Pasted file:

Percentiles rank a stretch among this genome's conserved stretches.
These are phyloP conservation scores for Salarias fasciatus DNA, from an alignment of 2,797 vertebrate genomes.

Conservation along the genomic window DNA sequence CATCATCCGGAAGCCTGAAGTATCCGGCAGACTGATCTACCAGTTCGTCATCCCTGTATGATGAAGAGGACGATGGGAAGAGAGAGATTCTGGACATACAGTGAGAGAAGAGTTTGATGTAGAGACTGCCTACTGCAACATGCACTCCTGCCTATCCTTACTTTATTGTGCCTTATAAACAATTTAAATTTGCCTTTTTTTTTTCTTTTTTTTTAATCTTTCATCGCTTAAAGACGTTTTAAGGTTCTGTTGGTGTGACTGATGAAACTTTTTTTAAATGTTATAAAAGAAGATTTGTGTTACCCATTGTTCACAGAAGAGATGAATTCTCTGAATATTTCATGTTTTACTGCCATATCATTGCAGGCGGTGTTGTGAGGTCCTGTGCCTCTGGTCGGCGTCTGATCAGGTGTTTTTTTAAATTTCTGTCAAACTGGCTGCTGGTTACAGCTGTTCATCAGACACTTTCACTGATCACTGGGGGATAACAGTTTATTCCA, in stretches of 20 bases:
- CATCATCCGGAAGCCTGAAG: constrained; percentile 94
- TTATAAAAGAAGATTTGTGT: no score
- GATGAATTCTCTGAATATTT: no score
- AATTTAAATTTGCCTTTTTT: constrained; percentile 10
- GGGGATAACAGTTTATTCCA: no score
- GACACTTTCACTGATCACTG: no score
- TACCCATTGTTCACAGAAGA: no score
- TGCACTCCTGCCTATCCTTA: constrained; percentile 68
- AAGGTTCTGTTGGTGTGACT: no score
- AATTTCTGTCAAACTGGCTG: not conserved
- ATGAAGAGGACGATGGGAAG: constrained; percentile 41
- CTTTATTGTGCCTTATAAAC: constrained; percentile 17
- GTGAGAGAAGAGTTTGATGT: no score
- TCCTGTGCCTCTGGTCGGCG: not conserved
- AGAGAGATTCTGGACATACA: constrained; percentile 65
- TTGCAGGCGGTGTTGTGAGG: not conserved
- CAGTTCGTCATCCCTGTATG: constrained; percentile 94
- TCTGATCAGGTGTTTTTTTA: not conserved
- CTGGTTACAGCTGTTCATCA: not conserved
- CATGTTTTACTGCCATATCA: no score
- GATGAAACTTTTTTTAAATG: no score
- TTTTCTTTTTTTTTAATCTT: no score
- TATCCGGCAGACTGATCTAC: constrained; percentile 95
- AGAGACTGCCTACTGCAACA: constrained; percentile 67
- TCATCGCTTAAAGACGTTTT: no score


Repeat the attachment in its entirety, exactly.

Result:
Percentiles rank a stretch among this genome's conserved stretches.
These are phyloP conservation scores for Salarias fasciatus DNA, from an alignment of 2,797 vertebrate genomes.

Conservation along the genomic window DNA sequence CATCATCCGGAAGCCTGAAGTATCCGGCAGACTGATCTACCAGTTCGTCATCCCTGTATGATGAAGAGGACGATGGGAAGAGAGAGATTCTGGACATACAGTGAGAGAAGAGTTTGATGTAGAGACTGCCTACTGCAACATGCACTCCTGCCTATCCTTACTTTATTGTGCCTTATAAACAATTTAAATTTGCCTTTTTTTTTTCTTTTTTTTTAATCTTTCATCGCTTAAAGACGTTTTAAGGTTCTGTTGGTGTGACTGATGAAACTTTTTTTAAATGTTATAAAAGAAGATTTGTGTTACCCATTGTTCACAGAAGAGATGAATTCTCTGAATATTTCATGTTTTACTGCCATATCATTGCAGGCGGTGTTGTGAGGTCCTGTGCCTCTGGTCGGCGTCTGATCAGGTGTTTTTTTAAATTTCTGTCAAACTGGCTGCTGGTTACAGCTGTTCATCAGACACTTTCACTGATCACTGGGGGATAACAGTTTATTCCA, in stretches of 20 bases:
- CATCATCCGGAAGCCTGAAG: constrained; percentile 94
- TTATAAAAGAAGATTTGTGT: no score
- GATGAATTCTCTGAATATTT: no score
- AATTTAAATTTGCCTTTTTT: constrained; percentile 10
- GGGGATAACAGTTTATTCCA: no score
- GACACTTTCACTGATCACTG: no score
- TACCCATTGTTCACAGAAGA: no score
- TGCACTCCTGCCTATCCTTA: constrained; percentile 68
- AAGGTTCTGTTGGTGTGACT: no score
- AATTTCTGTCAAACTGGCTG: not conserved
- ATGAAGAGGACGATGGGAAG: constrained; percentile 41
- CTTTATTGTGCCTTATAAAC: constrained; percentile 17
- GTGAGAGAAGAGTTTGATGT: no score
- TCCTGTGCCTCTGGTCGGCG: not conserved
- AGAGAGATTCTGGACATACA: constrained; percentile 65
- TTGCAGGCGGTGTTGTGAGG: not conserved
- CAGTTCGTCATCCCTGTATG: constrained; percentile 94
- TCTGATCAGGTGTTTTTTTA: not conserved
- CTGGTTACAGCTGTTCATCA: not conserved
- CATGTTTTACTGCCATATCA: no score
- GATGAAACTTTTTTTAAATG: no score
- TTTTCTTTTTTTTTAATCTT: no score
- TATCCGGCAGACTGATCTAC: constrained; percentile 95
- AGAGACTGCCTACTGCAACA: constrained; percentile 67
- TCATCGCTTAAAGACGTTTT: no score